Latest Papilloma Stories
Studies currently available provide indications and a "hint” that precursors of cervical cancer can be detected and treated earlier, and consequently tumors occur less often, in women who underwent testing for human papillomavirus (HPV).
Human papillomavirus (HPV) testing of self-collected specimens may be a more effective way to screen for cervical cancer in low-resource settings compared to visual inspection with acetic acid (VIA) and liquid-based cytology (LBC).
Getting the human papillomavirus, or HPV, vaccine provides an important preventative benefit against cervical cancer, said a gynecologic oncologist from Baylor College of Medicine.
Researchers at the University of Michigan Health System have found a new indicator that may predict which patients with a common type of throat cancer are most likely have the cancer spread to other parts of their bodies.
Mathematical models used to investigate whether vaccinating females only, males only, or both sexes is the best way to achieve reduction in the prevalence of sexuality-transmitted infections.
In this week's PLoS Medicine, Johannes Bogaards of VU University, the Netherlands and colleagues use mathematical models to investigate whether vaccinating females only, males only, or both sexes is the best way to achieve the most effective reduction in the population prevalence of sexually-transmitted infections.
The results of a 5-year study by Dutch scientists indicate that a DNA test able to detect the virus usually responsible for cervical cancer should be combined with existing smear tests for more thorough preventative care.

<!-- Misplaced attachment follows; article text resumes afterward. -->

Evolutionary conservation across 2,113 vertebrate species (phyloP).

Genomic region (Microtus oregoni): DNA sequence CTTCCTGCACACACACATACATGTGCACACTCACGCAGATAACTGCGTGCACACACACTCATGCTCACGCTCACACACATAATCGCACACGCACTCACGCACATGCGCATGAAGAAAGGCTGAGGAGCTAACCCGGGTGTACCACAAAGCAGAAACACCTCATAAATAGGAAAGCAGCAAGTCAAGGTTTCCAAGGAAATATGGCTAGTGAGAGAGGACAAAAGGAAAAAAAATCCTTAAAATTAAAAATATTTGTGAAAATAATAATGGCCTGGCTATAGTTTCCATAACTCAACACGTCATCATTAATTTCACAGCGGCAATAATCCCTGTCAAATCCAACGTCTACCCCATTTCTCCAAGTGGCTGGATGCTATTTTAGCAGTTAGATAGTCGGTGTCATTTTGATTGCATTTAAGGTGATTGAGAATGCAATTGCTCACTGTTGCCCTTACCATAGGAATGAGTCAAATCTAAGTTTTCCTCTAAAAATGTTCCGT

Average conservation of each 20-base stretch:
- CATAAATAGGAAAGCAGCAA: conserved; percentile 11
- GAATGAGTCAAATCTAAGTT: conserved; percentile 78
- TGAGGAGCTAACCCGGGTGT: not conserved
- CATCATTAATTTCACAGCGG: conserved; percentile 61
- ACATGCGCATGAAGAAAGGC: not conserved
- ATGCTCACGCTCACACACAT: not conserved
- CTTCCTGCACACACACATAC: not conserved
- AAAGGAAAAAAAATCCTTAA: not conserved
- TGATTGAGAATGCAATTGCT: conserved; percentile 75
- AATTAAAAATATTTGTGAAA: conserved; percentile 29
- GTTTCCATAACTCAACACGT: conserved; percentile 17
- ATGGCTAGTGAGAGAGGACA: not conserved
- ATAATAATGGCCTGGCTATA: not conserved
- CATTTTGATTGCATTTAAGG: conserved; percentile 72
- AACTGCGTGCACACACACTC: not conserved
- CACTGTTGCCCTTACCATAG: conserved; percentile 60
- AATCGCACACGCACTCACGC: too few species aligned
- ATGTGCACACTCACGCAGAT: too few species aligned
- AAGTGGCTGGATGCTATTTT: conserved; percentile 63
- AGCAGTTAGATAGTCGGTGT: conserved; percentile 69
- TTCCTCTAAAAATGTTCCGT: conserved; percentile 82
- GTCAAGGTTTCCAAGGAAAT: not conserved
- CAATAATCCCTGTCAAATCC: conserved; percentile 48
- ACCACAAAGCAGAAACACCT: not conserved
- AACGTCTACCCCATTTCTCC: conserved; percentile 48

A human papillomavirus (HPV), a member of the papillomavirus family, is capable of infecting humans. HPVs establish productive infections in the skin or mucous membranes. Most of the 200 known types cause no symptoms in most people. Some types can cause warts, while others can lead to cancer. There are more than 30 to 40 types of HPV that are typically transmitted through sexual contact and infect the anogenital region. High risk HPV, can lead to cancer, in fact HPV infection is a cause of...
Bovine papillomavirus (BPV), of the Papillomaviridae family, is a group of DNA viruses common in cattle. The virus can cause warts of the skin and alimentary tract and in rare cases cancer. It is also though that equine sarcoid, a skin tumor, is brought on in horses and donkeys by BPV. BPV is a good model for the study of the papillomavirus molecular biology. Like others in their family BPVs are small non-enveloped viruses with an icosahedral capsid around 50-60 nm in diameter. BPVs have...
- A trick or prank.